Probate Bond Claims: Avoid Liability

Fiduciary bonds are required by a court when an individual is named as fiduciary or executor for an estate. The bond protects the rightful heirs of an estate in a decedent’s estate, and protects the ward in a guardianship or conservatorship estate. With regard to decedent’s estates, the court requirements vary by the state, county, township or city where the decedent lived at the time of death, since probate laws vary by jurisdiction. The same is true of guardianship or conservatorship estates. If the fiduciary or executor does not handle the estate according to the will or court requirements, a claim can be filed against the bond. If the bond has to pay, the fiduciary or executor will ultimately be responsible. Understanding a fiduciary’s or executor’s obligation is the first step to avoiding liability.

A bond can be required even if the will states that no bond is needed; it is ultimately left to the court’s discretion. Likewise, most courts will require a bond be posted in a guardianship or conservatorship estate. Regardless of the type of estate, it is always best to seek court approval before any actions are taken on behalf of the estate, and get the approval in writing.  Once approval is obtained, ensure the action to be taken conforms to the approval granted by the court. Additionally, detailed records should be kept of all transactions. These records can include contracts for services provided for the benefit of the estate, detailed invoices, detailed receipts issued by the vendor, and bank records. Failure to obtain court approval, or keep detailed records can result in a claim against the bond.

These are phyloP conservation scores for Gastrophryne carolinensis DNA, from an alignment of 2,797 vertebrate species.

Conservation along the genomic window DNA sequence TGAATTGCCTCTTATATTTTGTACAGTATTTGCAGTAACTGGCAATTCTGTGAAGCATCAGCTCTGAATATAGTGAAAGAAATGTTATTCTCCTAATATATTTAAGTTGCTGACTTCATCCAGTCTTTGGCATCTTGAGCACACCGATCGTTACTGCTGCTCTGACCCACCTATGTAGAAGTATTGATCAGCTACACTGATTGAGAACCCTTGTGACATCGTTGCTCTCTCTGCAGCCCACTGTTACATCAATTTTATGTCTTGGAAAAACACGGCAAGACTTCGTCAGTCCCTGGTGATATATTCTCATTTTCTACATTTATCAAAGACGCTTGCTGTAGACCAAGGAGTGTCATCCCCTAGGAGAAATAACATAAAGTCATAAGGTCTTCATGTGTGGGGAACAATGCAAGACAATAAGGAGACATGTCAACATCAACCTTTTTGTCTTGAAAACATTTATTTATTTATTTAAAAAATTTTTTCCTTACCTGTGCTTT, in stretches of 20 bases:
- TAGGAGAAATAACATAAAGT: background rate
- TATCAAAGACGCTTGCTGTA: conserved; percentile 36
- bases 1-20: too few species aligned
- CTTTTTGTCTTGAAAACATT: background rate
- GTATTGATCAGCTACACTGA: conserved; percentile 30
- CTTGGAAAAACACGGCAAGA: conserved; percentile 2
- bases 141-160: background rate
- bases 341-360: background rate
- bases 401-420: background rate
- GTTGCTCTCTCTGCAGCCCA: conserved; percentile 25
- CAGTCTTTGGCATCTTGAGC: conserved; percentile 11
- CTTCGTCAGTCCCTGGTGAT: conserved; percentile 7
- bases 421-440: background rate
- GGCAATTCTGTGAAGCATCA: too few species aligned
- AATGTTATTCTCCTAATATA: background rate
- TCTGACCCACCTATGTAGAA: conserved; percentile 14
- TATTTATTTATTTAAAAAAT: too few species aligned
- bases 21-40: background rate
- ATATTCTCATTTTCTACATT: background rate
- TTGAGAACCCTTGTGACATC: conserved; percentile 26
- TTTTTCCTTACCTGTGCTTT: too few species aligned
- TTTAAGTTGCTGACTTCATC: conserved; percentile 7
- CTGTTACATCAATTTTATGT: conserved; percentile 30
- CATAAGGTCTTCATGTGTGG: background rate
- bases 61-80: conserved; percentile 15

Claims against probate bonds are lodged in the probate court in which the estate is filed. Both the complaining party and the fiduciary will be given an opportunity to present evidence. If the complaining party can demonstrate that actions taken by the fiduciary or executor were not in the best interest of the estate, or violated court approval, a judgment may be entered against the bond and the fiduciary. This judgment may include amounts for any actual loss to the estate, interest on that amount, and attorney fees incurred by the complaining party.

Even in instances when the bond satisfies the judgment, the fiduciary will ultimately be responsible for paying bond claims in full. The claim can be as large as the full bond amount (including legal costs). The indemnity agreement the fiduciary must sign to obtain the probate surety bond is a legal contract that pledges the fiduciary’s corporate and personal assets if the fiduciary is the cause of a bond claim. Many times sureties will obtain judgments against fiduciaries to enforce their rights under the indemnity agreement. These judgments can be used to garnish wages and bank accounts, as well as act as liens against real and personal property.

Properly managing estate assets is crucial, and will likely head off any claim against a bond. For more information on our Court Bond program, contact Kim Edgar at 1-877-553-6376 or kmedgar@thebarplan.com.